The Hungarian state catering became commonplace after the Second World War, when the Soviet model was adopted. With the spread of mass catering, social eating as a communal event underwent a significant change and was no longer a private activity. From childhood onwards, it became an influential factor that transformed generational traditions and family customs. The Latin word 'mensa' itself means table and was originally used for the dining room for students in boarding schools in the first half of the 20th century, before the term gradually spread to school canteens.
The main precursor was the organisation of meals for the poor in the early 20th century. The social problem of the period escalated when also impoverished members of the middle class were starving but were ashamed to go to the soup kitchen. The National Association of Private Officers was the first to try to help by organising a draw; and in 1917, the National Committee for the Maintenance of War Soup Kitchens was set up. It provided lunches for over 40,000 adults and children in war soup kitchens, civilian canteens and day care centres - in return, the state provided the basic ingredients in wartime as well. In 1918, the student canteen of the National Hungarian Israelite Public Culture Association was established for university and secondary school students.
The press of the time mentions two student cafeterias: one maintained by the capital, the other by the Israelite association mentioned above. The newspaper Uj Hírek of 12 September 1918 wrote about the situation of students’ catering at that time:
"So far we have all asked our students for a poverty certificate. This year, however, only those are allowed to eat free of charge at the canteen of the capital, who can prove with an official certificate from their place of residence that they cannot afford the daily lunch and dinner (the price of the two together is two koronas). Last year we had a deficit of 172,000 koronas compared to 131,000 koronas the year before (...) Dr. Ernő Weiller, the general secretary of the canteen (of the National Hungarian Israelite Public Culture Association), stated that for a cost of 1,200 koronas a day, three hundred and fifty college students eat free lunch at the association. The free lunch allowances are available not only to Jewish students but also to students of other religions. Thus, these two student canteens are fully prepared for the students of the fifth September of the war."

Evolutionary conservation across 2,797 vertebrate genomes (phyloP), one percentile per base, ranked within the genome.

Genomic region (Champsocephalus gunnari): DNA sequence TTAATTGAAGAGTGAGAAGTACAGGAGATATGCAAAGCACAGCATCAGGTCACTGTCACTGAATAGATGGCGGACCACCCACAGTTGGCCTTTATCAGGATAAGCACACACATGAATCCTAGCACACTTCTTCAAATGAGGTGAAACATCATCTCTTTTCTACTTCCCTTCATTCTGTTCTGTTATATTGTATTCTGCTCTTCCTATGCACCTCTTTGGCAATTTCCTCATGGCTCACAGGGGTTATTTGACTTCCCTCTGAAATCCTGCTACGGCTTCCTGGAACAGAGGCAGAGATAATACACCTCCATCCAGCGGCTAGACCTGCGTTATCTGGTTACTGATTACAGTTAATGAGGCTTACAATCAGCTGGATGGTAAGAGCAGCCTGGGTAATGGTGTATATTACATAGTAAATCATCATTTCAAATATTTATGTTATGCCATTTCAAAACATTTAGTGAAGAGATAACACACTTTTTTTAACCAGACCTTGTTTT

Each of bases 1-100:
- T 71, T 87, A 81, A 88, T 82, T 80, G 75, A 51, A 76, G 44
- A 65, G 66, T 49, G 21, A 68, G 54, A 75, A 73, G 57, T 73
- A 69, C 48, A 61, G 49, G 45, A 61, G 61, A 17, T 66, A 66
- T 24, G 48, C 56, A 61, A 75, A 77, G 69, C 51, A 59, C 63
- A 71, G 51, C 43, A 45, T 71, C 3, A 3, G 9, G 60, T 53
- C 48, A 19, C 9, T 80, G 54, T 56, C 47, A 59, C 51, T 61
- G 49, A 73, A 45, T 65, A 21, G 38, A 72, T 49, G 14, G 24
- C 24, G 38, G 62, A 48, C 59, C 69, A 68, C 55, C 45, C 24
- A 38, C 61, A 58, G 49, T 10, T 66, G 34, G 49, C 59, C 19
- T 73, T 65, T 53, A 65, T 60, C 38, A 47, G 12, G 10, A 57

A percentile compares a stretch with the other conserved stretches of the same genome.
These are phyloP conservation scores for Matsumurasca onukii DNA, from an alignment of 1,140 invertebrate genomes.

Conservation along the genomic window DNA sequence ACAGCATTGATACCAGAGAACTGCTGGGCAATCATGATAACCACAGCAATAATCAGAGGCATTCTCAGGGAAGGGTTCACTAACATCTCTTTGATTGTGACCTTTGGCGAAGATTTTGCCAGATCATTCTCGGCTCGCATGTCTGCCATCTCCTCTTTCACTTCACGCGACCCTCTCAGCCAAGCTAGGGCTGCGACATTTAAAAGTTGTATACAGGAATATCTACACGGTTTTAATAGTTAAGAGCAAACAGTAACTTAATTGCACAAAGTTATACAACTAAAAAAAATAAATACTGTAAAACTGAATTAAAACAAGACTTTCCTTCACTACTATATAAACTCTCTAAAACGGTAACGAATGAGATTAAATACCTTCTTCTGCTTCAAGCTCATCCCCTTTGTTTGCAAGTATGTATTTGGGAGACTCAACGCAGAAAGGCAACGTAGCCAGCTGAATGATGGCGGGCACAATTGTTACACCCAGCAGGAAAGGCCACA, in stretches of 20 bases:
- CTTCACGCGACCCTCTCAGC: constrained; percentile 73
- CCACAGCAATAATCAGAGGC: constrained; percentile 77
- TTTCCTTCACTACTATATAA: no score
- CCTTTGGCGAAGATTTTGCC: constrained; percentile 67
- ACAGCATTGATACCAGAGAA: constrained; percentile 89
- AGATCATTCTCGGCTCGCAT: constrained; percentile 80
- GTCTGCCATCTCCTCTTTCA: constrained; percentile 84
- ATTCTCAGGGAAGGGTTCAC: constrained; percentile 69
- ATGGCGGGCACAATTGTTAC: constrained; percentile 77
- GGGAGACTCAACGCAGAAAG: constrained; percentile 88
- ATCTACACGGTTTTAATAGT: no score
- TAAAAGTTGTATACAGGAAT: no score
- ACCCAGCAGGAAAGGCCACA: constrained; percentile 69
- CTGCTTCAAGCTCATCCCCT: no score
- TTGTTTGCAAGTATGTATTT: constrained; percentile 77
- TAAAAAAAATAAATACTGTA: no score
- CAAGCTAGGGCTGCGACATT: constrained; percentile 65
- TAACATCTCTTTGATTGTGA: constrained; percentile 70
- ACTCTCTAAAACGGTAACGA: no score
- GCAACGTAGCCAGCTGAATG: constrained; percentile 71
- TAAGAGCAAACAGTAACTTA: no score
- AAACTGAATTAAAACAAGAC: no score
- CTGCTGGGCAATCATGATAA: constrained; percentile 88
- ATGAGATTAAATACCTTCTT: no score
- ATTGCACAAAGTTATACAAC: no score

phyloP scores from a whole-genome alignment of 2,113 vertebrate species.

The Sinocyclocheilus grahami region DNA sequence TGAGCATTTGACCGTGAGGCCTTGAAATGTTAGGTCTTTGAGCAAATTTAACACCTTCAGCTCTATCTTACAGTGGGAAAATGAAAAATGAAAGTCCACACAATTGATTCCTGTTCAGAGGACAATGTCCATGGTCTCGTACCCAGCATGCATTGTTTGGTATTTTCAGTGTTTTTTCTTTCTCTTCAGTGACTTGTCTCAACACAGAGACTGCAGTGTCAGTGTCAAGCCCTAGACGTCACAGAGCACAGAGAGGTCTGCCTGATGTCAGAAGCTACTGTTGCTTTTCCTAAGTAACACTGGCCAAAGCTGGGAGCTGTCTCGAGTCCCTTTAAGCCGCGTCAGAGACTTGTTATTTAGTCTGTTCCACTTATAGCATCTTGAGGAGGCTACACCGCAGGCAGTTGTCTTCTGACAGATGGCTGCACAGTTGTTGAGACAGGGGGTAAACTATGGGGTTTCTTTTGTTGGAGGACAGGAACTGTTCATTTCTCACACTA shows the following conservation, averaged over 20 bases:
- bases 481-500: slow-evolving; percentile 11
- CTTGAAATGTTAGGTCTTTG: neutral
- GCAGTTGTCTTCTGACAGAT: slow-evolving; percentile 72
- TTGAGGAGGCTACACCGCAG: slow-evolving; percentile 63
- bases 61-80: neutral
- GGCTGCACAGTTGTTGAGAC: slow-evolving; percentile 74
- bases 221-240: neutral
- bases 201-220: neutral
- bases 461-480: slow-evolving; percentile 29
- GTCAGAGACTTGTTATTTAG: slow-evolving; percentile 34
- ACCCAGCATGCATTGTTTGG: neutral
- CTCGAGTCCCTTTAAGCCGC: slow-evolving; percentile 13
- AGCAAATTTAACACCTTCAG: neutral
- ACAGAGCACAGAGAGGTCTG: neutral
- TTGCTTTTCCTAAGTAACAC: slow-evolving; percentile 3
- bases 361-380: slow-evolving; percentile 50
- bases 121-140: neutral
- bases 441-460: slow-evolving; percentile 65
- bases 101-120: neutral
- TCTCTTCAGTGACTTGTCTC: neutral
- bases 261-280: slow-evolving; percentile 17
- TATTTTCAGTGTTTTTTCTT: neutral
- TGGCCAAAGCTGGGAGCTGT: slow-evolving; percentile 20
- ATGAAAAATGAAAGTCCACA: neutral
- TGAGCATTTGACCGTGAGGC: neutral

During the Second World War, food supplies were hampered. In 1944, the government set up the Ministry of Public Supply, which was responsible for food supplies to the public and the army. In 1947, the Ministry was abolished and the National Office for Public Supply was established; the soup kitchens and day-care centres continued to operate. In terms of the food available, it is curious that the forced solutions of the shortage economy were often fixated in school menus, for example, dry pasta dishes are still common today, and fish was marginalised as a low-calorie food and has not become more common ever since.